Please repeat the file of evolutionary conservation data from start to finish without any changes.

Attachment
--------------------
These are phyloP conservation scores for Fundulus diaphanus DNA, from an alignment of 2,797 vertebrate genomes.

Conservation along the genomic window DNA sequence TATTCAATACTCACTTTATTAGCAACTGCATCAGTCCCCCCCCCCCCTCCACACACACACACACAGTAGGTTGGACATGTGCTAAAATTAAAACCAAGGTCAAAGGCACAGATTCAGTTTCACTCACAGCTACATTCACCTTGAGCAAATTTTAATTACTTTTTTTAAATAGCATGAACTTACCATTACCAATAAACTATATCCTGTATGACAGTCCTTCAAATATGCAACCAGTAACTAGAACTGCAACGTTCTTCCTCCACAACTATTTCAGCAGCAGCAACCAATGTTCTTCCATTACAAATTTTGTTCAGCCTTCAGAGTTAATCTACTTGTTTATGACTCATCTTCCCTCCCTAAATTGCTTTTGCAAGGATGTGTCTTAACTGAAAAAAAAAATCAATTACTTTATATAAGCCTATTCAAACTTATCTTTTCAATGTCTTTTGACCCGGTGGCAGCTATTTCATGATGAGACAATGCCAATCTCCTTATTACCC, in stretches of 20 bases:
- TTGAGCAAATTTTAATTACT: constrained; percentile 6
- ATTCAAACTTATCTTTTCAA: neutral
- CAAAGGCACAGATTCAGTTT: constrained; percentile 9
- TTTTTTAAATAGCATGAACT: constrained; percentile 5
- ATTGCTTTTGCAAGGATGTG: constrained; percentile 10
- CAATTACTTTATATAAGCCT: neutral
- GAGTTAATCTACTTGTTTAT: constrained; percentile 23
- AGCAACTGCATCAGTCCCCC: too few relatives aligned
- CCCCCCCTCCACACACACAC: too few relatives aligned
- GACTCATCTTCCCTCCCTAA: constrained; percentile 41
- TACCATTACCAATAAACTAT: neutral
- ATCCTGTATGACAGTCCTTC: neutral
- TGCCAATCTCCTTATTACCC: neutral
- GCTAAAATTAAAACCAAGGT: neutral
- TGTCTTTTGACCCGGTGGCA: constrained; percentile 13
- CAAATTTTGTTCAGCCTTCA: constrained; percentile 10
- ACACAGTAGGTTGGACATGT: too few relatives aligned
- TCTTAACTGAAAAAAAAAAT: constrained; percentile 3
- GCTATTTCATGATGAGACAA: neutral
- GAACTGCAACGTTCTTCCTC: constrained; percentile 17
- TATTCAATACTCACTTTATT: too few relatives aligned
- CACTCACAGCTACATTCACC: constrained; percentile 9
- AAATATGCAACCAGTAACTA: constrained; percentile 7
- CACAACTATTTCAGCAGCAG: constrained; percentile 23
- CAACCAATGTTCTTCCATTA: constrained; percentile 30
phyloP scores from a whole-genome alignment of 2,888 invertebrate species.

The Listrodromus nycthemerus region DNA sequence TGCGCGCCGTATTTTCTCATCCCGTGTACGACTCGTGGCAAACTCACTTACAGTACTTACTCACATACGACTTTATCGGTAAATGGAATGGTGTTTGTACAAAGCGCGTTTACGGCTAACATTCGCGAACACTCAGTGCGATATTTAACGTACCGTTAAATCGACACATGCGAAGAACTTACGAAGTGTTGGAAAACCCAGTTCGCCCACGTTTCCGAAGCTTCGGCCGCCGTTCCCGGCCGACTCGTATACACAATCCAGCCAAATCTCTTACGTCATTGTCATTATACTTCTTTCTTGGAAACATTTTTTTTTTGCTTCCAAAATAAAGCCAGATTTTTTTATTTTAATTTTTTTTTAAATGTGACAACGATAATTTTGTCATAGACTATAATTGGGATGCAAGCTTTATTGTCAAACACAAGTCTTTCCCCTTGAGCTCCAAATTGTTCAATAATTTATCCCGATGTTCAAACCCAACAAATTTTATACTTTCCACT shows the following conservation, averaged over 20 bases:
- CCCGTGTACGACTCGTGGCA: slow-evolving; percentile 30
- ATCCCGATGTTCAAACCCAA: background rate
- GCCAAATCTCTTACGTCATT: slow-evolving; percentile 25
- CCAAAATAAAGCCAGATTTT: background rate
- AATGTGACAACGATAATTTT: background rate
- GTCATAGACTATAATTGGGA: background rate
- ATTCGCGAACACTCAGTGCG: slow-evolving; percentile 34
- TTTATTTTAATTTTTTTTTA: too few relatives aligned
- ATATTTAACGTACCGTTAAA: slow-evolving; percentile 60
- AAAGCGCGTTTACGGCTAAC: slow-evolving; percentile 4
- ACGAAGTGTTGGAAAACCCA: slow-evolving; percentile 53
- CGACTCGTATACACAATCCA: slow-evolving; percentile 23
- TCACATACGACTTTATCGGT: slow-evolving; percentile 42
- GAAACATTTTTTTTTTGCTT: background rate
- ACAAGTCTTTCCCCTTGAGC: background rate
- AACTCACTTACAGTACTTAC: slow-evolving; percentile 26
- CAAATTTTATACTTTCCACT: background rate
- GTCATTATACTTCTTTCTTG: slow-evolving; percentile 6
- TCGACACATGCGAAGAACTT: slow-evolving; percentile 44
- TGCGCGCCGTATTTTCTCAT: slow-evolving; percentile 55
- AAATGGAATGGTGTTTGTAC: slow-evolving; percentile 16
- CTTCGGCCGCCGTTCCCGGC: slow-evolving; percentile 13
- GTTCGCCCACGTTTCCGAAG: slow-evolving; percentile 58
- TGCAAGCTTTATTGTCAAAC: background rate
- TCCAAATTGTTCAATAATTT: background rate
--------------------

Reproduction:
These are phyloP conservation scores for Fundulus diaphanus DNA, from an alignment of 2,797 vertebrate genomes.

Conservation along the genomic window DNA sequence TATTCAATACTCACTTTATTAGCAACTGCATCAGTCCCCCCCCCCCCTCCACACACACACACACAGTAGGTTGGACATGTGCTAAAATTAAAACCAAGGTCAAAGGCACAGATTCAGTTTCACTCACAGCTACATTCACCTTGAGCAAATTTTAATTACTTTTTTTAAATAGCATGAACTTACCATTACCAATAAACTATATCCTGTATGACAGTCCTTCAAATATGCAACCAGTAACTAGAACTGCAACGTTCTTCCTCCACAACTATTTCAGCAGCAGCAACCAATGTTCTTCCATTACAAATTTTGTTCAGCCTTCAGAGTTAATCTACTTGTTTATGACTCATCTTCCCTCCCTAAATTGCTTTTGCAAGGATGTGTCTTAACTGAAAAAAAAAATCAATTACTTTATATAAGCCTATTCAAACTTATCTTTTCAATGTCTTTTGACCCGGTGGCAGCTATTTCATGATGAGACAATGCCAATCTCCTTATTACCC, in stretches of 20 bases:
- TTGAGCAAATTTTAATTACT: constrained; percentile 6
- ATTCAAACTTATCTTTTCAA: neutral
- CAAAGGCACAGATTCAGTTT: constrained; percentile 9
- TTTTTTAAATAGCATGAACT: constrained; percentile 5
- ATTGCTTTTGCAAGGATGTG: constrained; percentile 10
- CAATTACTTTATATAAGCCT: neutral
- GAGTTAATCTACTTGTTTAT: constrained; percentile 23
- AGCAACTGCATCAGTCCCCC: too few relatives aligned
- CCCCCCCTCCACACACACAC: too few relatives aligned
- GACTCATCTTCCCTCCCTAA: constrained; percentile 41
- TACCATTACCAATAAACTAT: neutral
- ATCCTGTATGACAGTCCTTC: neutral
- TGCCAATCTCCTTATTACCC: neutral
- GCTAAAATTAAAACCAAGGT: neutral
- TGTCTTTTGACCCGGTGGCA: constrained; percentile 13
- CAAATTTTGTTCAGCCTTCA: constrained; percentile 10
- ACACAGTAGGTTGGACATGT: too few relatives aligned
- TCTTAACTGAAAAAAAAAAT: constrained; percentile 3
- GCTATTTCATGATGAGACAA: neutral
- GAACTGCAACGTTCTTCCTC: constrained; percentile 17
- TATTCAATACTCACTTTATT: too few relatives aligned
- CACTCACAGCTACATTCACC: constrained; percentile 9
- AAATATGCAACCAGTAACTA: constrained; percentile 7
- CACAACTATTTCAGCAGCAG: constrained; percentile 23
- CAACCAATGTTCTTCCATTA: constrained; percentile 30
phyloP scores from a whole-genome alignment of 2,888 invertebrate species.

The Listrodromus nycthemerus region DNA sequence TGCGCGCCGTATTTTCTCATCCCGTGTACGACTCGTGGCAAACTCACTTACAGTACTTACTCACATACGACTTTATCGGTAAATGGAATGGTGTTTGTACAAAGCGCGTTTACGGCTAACATTCGCGAACACTCAGTGCGATATTTAACGTACCGTTAAATCGACACATGCGAAGAACTTACGAAGTGTTGGAAAACCCAGTTCGCCCACGTTTCCGAAGCTTCGGCCGCCGTTCCCGGCCGACTCGTATACACAATCCAGCCAAATCTCTTACGTCATTGTCATTATACTTCTTTCTTGGAAACATTTTTTTTTTGCTTCCAAAATAAAGCCAGATTTTTTTATTTTAATTTTTTTTTAAATGTGACAACGATAATTTTGTCATAGACTATAATTGGGATGCAAGCTTTATTGTCAAACACAAGTCTTTCCCCTTGAGCTCCAAATTGTTCAATAATTTATCCCGATGTTCAAACCCAACAAATTTTATACTTTCCACT shows the following conservation, averaged over 20 bases:
- CCCGTGTACGACTCGTGGCA: slow-evolving; percentile 30
- ATCCCGATGTTCAAACCCAA: background rate
- GCCAAATCTCTTACGTCATT: slow-evolving; percentile 25
- CCAAAATAAAGCCAGATTTT: background rate
- AATGTGACAACGATAATTTT: background rate
- GTCATAGACTATAATTGGGA: background rate
- ATTCGCGAACACTCAGTGCG: slow-evolving; percentile 34
- TTTATTTTAATTTTTTTTTA: too few relatives aligned
- ATATTTAACGTACCGTTAAA: slow-evolving; percentile 60
- AAAGCGCGTTTACGGCTAAC: slow-evolving; percentile 4
- ACGAAGTGTTGGAAAACCCA: slow-evolving; percentile 53
- CGACTCGTATACACAATCCA: slow-evolving; percentile 23
- TCACATACGACTTTATCGGT: slow-evolving; percentile 42
- GAAACATTTTTTTTTTGCTT: background rate
- ACAAGTCTTTCCCCTTGAGC: background rate
- AACTCACTTACAGTACTTAC: slow-evolving; percentile 26
- CAAATTTTATACTTTCCACT: background rate
- GTCATTATACTTCTTTCTTG: slow-evolving; percentile 6
- TCGACACATGCGAAGAACTT: slow-evolving; percentile 44
- TGCGCGCCGTATTTTCTCAT: slow-evolving; percentile 55
- AAATGGAATGGTGTTTGTAC: slow-evolving; percentile 16
- CTTCGGCCGCCGTTCCCGGC: slow-evolving; percentile 13
- GTTCGCCCACGTTTCCGAAG: slow-evolving; percentile 58
- TGCAAGCTTTATTGTCAAAC: background rate
- TCCAAATTGTTCAATAATTT: background rate